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Closing the STEM diversity gap

Closing the STEM diversity gap

Will an increased focus on women’s participation rates in STEM disciplines result in more women seeing the areas as viable career options?

“Just because you don’t know how to code, doesn’t mean you can’t run a technology business,” said social change advocate, Anne-Marie Elias, while hosting a women disrupting technology event in the CommBank Innovation Lab.

Women in Focus partnered with the Australia-Israel Chamber of Commerce to share the stories of three women, Jessica Glenn, CTO of OneShift Jobs and Skilld, Loren Trlin, serial entrepreneur and life and business strategy coach, and Monica Wulff, founder of Startup Muster, who have founded successful businesses with roots in technology.

In 2016, the Australian Government committed an extra $12 million to restore the focus, and increase student uptake of, science, technology, engineering and mathematics (STEM) subjects in primary and secondary schools across the country. Jessica, Loren and Monica hope that the increased focus on women’s participation rates in STEM disciplines will result in more women seeing the areas as viable career options.

Problem solving a gateway to innovation

Creating a startup must also be seen as a viable option for women in creating businesses that solve a common problem. “It’s all about finding a problem that needs solving, and each of these three women started businesses to try and solve a problem,” explains Anne-Marie of the startup process.

Working at the Australian Bureau of Statistics (ABS) and later as a business insights analyst, Monica Wulff had searched for local data on startups and knew there was a gap in the market. After leaving the ABS and cofounding a startup, she decided that there was no longer only a gap, but a real need for relevant data on the startup ecosystem, and the result was Startup Muster, the largest survey of the Australian startup community. The business, using innovation and technology to solve a common problem, is the first of its kind in the country.

Creating an innovative solution to a problem is just the beginning for female founders of technology-based businesses. Anne-Marie believes innovation is more than just a business buzzword, and must be kept at the forefront of the nation’s agenda. “We need to keep talking about innovation,” she emphasises.

We need change, and we need it quickly

Diversity, in particular in STEM industries, is also something that businesses and entrepreneurs need to shine a light on. Jessica says she believes that a diverse founding team and a diverse senior executive team will perform better, and statistics (McKinsey, 2018) support the business case for inclusion and diversity. Ensuring more women are at the leadership table makes good business sense, in every sector. “Change is happening, but it needs to happen more quickly,” Monica says. “Tech needs us, business needs us.”

The panellists reiterated that you don’t need to be the expert in the technology, rather you need technology literacy to identify skills gaps and hire the type of developer or coder you need. “If you are working in the tech space, you need to at least have an understanding of who you’re looking to hire, and what languages they need to know,” Monica shared.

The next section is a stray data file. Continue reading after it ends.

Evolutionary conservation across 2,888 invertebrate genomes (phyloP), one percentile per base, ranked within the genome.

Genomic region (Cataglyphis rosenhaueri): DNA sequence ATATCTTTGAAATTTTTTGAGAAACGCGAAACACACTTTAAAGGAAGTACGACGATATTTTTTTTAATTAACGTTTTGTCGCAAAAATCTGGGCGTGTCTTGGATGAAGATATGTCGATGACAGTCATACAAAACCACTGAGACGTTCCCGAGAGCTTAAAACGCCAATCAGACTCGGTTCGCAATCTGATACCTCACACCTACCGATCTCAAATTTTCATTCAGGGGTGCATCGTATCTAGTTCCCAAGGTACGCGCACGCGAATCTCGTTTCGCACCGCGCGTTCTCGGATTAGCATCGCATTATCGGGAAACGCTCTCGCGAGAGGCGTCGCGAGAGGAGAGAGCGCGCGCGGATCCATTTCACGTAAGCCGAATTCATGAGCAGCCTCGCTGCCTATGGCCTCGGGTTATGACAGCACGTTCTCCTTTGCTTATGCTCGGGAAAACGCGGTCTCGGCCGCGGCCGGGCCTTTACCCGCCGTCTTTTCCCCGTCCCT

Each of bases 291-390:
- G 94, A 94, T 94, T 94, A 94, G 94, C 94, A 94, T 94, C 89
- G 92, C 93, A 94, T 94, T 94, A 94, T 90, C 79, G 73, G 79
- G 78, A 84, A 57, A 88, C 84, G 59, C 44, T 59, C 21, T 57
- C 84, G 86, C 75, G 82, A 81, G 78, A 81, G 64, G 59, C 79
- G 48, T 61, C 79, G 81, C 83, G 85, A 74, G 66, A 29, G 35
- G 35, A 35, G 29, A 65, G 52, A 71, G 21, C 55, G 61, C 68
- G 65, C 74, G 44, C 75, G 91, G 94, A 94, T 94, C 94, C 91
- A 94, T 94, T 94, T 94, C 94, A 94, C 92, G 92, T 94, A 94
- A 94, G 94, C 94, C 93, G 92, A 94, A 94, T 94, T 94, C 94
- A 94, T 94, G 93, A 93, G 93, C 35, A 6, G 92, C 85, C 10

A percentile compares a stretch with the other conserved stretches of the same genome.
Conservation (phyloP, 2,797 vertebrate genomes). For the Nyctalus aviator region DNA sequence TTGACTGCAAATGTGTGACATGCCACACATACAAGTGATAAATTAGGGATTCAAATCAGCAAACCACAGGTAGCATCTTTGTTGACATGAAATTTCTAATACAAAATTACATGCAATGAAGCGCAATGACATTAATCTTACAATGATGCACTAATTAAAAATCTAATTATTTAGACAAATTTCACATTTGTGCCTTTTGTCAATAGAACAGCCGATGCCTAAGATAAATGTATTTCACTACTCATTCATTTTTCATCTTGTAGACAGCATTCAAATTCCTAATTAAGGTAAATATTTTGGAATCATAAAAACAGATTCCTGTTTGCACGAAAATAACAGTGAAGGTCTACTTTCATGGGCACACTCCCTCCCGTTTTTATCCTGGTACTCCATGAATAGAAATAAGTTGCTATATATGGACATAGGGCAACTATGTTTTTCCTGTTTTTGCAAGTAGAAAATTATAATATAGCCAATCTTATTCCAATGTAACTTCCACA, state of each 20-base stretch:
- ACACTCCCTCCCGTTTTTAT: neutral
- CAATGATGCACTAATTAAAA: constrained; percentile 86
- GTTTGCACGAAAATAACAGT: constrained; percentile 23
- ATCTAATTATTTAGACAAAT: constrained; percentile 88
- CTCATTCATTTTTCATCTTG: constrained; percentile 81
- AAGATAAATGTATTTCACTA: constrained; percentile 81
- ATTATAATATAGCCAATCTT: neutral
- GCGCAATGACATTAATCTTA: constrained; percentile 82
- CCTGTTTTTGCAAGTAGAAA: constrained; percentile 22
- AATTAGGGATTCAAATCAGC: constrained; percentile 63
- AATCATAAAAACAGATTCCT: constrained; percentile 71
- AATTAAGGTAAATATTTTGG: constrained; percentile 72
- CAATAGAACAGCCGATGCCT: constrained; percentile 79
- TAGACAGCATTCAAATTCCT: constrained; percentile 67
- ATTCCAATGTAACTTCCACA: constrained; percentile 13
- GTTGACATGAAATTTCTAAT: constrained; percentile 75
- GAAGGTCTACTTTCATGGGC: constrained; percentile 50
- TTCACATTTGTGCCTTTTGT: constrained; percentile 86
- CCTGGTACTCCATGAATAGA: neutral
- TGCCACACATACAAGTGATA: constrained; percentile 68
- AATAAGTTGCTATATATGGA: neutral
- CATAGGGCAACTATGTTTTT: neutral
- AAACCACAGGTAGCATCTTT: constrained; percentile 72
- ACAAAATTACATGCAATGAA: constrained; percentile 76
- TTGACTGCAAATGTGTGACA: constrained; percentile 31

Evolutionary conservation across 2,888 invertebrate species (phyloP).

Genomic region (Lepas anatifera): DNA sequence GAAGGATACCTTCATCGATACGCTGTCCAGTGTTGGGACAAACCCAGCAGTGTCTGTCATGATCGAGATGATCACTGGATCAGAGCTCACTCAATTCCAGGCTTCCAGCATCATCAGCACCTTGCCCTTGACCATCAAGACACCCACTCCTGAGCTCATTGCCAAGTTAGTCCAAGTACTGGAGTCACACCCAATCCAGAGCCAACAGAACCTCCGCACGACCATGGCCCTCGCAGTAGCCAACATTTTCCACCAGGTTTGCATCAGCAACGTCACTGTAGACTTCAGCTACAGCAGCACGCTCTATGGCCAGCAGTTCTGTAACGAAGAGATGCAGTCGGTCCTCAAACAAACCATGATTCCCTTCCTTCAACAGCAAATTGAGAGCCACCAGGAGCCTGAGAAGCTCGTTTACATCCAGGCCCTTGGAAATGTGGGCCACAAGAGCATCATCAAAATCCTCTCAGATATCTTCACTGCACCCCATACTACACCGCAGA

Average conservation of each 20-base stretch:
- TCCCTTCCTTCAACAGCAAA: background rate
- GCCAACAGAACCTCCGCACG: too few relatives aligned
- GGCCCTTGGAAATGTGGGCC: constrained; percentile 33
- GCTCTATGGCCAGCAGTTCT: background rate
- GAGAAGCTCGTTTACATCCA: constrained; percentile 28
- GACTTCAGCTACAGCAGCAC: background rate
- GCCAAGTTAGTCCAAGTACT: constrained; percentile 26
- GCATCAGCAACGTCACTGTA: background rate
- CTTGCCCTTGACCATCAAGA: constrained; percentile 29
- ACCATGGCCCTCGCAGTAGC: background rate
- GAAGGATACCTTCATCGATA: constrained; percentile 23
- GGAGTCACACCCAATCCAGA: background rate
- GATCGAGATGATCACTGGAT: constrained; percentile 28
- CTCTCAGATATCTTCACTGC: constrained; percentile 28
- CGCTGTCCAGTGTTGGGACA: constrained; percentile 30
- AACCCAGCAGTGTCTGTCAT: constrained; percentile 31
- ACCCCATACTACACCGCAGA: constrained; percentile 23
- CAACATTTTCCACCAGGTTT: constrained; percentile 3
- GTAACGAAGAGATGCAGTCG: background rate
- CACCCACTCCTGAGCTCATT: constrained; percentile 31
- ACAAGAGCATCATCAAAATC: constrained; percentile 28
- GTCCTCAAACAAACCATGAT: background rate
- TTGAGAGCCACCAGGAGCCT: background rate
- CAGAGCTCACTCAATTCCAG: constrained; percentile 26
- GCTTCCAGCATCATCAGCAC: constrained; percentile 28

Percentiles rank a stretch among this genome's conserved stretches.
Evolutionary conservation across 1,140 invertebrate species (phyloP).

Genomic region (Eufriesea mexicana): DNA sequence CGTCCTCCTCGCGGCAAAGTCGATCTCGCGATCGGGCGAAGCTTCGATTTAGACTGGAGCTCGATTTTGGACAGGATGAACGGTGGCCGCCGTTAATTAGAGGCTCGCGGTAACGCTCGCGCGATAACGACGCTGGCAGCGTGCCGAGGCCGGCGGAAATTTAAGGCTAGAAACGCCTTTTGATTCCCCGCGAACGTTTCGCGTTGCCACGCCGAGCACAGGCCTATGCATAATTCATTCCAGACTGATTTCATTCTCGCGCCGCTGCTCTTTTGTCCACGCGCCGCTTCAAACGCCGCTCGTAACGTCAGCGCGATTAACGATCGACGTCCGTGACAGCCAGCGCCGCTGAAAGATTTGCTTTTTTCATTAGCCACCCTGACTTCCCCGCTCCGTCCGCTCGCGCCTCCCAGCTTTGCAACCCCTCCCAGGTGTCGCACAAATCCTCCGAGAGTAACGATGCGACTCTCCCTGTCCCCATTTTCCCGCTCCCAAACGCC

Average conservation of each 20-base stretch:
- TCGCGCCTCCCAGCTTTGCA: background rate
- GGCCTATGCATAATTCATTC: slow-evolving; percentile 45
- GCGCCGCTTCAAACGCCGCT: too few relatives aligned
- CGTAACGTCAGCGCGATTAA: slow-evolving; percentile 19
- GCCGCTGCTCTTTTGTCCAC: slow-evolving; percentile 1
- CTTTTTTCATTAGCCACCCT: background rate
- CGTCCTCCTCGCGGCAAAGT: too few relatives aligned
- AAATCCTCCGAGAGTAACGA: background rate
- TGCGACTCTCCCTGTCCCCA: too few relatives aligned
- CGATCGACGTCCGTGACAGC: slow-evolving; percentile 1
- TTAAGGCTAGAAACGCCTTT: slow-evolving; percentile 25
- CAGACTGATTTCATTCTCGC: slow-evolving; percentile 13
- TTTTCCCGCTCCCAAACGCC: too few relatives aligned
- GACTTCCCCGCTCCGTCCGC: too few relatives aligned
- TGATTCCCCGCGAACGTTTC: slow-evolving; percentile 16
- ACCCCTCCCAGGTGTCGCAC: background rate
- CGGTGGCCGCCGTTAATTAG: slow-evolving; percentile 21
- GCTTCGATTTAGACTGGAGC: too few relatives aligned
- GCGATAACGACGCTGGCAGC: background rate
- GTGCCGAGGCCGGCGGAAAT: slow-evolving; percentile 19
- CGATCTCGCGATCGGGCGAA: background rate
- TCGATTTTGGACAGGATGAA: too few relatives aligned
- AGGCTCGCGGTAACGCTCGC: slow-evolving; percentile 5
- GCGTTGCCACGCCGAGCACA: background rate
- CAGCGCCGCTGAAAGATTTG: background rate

Monica explained that many startups outsource projects and the number one thing they outsource is software development. “If you’re at your minimum viable product (MVP) stage, learning to code doesn’t mean you need to become a software engineer, but you can certainly learn enough to build a basic prototype and you can learn it very quickly,” Jessica explains. “That will get you to the point where you know what kind of thing you need to build, or what kind of outsourcing you need.”

Closing the skills gap to increase diversity

There were more software developers and programmers 30 years ago than there are today and it’s one of the only fields where women’s participation rates have actually decreased. “We’re talking about a skills gap at the moment, we need to combat that… We’ve got to look at secondary education, tertiary education and get the government involved in all that as well,” Monica said. 

One of the things that all three panellists reiterated was the inherent need for continuous self-development when both owning and running a business, and working in a space that is continually evolving. Jessica taught herself how to code on a flight, and Loren has worked with business coaches and taken courses to continually develop her skillset, “It’s about investing in yourself, and backing yourself,” Loren explained.

Things you should know: This information is intended to provide general information of an educational nature only. As this information has been prepared without considering your objectives, financial situation or needs, you should, before acting on this information, consider its appropriateness to your circumstances. Any opinions, views of contributors, conclusions or recommendations are reasonably held or made, based on the information available of compilation, but no representation or warranty, either expressed or implied, is made or provided as to the accuracy, reliability or completeness of any statement made in this information. 2018 McKinsey Delivering through Diversity Report is prepared and distributed by McKinsey & Company Inc. If you have a complaint in respect of this information, the Commonwealth Bank’s dispute resolution service can be accessed on 13 22 21. Commonwealth Bank of Australia ABN 48 123 123 124 AFSL and Australian credit licence 234945.